A fifth of primary schools in England are full or over capacity and the problem is getting worse.
Government figures suggest that the number of children going to primary school will have risen by at least 700,000 by the end of the decade with the number of children beginning school this autumn 25% higher than previous years.
Education correspondent Gillian Hargreaves has been to Winchester in Hampshire, which has been hit by the rising number of children, to find out how the local council got into this situation and how it plans to resolve the problem.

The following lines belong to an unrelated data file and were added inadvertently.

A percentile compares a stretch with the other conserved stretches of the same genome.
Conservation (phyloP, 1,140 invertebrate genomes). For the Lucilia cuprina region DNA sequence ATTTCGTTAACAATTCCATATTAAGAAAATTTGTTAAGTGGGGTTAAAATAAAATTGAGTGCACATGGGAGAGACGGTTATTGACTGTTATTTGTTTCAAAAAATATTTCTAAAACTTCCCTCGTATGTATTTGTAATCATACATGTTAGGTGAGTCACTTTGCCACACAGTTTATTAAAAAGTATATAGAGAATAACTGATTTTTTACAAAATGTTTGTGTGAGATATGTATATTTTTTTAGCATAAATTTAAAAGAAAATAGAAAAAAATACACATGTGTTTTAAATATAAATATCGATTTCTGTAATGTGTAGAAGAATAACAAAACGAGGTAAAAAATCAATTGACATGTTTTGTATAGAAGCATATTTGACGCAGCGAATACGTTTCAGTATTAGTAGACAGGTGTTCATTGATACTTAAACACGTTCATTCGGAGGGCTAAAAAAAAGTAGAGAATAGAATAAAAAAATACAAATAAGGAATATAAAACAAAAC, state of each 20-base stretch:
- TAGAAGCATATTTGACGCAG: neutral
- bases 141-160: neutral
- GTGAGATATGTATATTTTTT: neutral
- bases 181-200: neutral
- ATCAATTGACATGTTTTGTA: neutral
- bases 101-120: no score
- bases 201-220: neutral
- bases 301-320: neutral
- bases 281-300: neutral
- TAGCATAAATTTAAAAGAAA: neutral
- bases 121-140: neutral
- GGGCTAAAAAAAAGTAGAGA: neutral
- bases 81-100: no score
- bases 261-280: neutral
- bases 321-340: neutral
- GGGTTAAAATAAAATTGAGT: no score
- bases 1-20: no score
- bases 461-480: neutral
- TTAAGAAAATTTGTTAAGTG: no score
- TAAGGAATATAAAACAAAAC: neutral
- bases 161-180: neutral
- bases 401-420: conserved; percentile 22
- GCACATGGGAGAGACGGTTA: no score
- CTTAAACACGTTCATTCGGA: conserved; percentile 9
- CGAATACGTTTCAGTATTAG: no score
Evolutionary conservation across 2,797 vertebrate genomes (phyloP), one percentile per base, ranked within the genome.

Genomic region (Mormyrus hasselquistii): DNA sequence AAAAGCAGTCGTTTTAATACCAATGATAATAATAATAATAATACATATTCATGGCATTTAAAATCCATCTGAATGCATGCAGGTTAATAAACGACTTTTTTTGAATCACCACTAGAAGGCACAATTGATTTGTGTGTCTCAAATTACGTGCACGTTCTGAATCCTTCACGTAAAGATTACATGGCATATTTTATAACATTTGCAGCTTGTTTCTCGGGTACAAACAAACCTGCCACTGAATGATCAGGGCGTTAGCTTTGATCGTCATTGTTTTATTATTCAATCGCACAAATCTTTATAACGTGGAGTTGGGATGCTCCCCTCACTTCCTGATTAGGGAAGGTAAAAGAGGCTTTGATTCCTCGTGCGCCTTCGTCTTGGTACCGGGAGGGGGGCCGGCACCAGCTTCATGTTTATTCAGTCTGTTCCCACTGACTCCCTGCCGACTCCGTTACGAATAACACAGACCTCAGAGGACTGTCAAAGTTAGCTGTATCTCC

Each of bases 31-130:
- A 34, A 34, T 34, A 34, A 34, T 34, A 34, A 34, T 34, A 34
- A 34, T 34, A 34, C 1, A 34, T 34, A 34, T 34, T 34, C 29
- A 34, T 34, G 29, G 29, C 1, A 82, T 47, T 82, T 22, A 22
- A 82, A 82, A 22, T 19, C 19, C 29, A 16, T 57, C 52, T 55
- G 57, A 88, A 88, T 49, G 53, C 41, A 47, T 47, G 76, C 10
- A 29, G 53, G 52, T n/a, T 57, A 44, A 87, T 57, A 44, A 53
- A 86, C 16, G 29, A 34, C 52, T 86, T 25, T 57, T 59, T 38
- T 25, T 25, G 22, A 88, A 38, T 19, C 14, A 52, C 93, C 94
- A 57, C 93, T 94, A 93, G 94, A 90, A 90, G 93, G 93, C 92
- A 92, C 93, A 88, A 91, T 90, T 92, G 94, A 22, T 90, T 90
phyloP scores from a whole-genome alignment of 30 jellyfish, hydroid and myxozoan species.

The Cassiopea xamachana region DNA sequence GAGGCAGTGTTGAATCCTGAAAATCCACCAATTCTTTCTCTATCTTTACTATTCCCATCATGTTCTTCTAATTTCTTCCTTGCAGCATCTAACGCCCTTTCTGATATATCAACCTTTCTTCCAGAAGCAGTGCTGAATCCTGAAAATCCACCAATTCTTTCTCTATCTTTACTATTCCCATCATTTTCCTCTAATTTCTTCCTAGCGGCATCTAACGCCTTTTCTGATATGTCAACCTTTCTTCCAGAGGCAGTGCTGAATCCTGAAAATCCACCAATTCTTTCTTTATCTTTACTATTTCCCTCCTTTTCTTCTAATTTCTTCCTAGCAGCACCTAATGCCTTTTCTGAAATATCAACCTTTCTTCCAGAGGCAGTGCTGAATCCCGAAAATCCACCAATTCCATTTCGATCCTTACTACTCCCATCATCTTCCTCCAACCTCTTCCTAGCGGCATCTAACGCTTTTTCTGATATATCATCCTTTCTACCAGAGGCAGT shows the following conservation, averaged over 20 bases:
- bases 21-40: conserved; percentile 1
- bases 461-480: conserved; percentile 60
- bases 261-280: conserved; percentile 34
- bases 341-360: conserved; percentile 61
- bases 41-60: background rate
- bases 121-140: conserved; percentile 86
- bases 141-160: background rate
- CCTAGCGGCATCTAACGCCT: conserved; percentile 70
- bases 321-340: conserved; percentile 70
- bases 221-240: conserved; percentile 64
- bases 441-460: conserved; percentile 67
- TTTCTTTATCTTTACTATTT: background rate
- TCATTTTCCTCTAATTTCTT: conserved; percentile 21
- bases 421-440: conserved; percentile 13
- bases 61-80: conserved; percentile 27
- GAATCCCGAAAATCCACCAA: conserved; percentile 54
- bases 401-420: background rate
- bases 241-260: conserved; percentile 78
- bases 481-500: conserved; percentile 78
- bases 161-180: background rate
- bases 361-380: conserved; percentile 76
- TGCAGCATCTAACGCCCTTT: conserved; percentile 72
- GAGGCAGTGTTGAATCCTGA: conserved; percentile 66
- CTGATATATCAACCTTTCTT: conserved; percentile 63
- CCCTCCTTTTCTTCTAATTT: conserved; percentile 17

Professor John Howson, educational analyst and visiting fellowship at Oxford University, told the Today programme's Sarah Montague that the sudden surge is due to a population of women who have postponed having children until older ages and also the surge in the number of migrants coming from Europe.
"We've known this boom has been coming and government have been tardy in responding," he said, adding that it is the "biggest problem facing schools in Britain".
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